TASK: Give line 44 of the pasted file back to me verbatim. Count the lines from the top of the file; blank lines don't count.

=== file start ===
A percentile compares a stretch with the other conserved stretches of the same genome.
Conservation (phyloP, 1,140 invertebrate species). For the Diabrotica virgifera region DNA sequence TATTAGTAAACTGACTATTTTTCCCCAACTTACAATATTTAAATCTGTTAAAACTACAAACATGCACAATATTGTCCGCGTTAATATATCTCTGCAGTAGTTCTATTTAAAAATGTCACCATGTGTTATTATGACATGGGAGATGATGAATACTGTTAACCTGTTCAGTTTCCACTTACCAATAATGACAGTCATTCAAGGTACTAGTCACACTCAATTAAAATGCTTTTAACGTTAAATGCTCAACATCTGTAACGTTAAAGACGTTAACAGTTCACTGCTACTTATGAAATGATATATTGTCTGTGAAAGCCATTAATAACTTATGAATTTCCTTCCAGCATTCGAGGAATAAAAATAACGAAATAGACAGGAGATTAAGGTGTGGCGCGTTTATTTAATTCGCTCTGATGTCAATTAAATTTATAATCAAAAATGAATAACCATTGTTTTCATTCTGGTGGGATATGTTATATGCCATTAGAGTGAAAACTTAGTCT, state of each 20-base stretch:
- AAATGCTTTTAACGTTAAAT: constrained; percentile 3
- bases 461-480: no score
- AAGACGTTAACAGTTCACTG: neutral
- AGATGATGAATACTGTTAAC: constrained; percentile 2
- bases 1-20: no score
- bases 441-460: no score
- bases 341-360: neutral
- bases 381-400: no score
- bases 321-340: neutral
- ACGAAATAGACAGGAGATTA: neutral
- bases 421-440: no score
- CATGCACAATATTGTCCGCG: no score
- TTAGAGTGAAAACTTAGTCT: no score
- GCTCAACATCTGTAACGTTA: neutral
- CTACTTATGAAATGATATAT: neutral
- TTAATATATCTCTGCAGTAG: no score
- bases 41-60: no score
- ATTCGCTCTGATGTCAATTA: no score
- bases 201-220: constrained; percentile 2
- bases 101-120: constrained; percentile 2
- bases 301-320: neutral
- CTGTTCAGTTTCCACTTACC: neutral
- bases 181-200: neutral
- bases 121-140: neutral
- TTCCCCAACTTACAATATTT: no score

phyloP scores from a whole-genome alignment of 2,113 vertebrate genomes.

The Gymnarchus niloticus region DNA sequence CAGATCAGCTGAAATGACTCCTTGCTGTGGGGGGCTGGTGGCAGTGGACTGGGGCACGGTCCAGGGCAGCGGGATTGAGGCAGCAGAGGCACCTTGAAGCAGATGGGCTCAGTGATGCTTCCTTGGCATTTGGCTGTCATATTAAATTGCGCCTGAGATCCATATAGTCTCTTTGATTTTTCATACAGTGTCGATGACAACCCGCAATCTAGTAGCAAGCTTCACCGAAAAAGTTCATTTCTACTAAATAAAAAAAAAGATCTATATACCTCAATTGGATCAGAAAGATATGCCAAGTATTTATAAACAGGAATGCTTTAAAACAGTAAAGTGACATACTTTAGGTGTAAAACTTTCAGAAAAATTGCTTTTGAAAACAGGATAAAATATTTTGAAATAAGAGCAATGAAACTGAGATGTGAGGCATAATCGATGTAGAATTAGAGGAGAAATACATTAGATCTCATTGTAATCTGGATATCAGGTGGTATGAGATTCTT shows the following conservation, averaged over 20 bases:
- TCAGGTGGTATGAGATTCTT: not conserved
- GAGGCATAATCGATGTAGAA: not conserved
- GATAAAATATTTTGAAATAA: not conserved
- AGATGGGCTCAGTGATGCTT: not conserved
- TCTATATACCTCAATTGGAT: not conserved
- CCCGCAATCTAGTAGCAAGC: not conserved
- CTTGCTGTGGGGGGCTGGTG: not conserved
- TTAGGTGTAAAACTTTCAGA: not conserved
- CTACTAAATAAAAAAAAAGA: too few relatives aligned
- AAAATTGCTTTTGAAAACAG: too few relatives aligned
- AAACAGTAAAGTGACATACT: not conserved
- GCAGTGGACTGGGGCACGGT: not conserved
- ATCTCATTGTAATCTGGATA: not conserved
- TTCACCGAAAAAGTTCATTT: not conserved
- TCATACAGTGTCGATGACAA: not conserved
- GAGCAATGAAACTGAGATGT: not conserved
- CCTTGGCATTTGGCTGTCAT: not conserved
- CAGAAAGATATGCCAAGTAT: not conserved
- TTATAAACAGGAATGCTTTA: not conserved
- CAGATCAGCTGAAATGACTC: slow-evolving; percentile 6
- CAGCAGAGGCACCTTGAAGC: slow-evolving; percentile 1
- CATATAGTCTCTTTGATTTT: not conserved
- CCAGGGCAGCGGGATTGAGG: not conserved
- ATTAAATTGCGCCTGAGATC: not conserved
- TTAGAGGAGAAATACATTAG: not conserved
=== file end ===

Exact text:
- TCATACAGTGTCGATGACAA: not conserved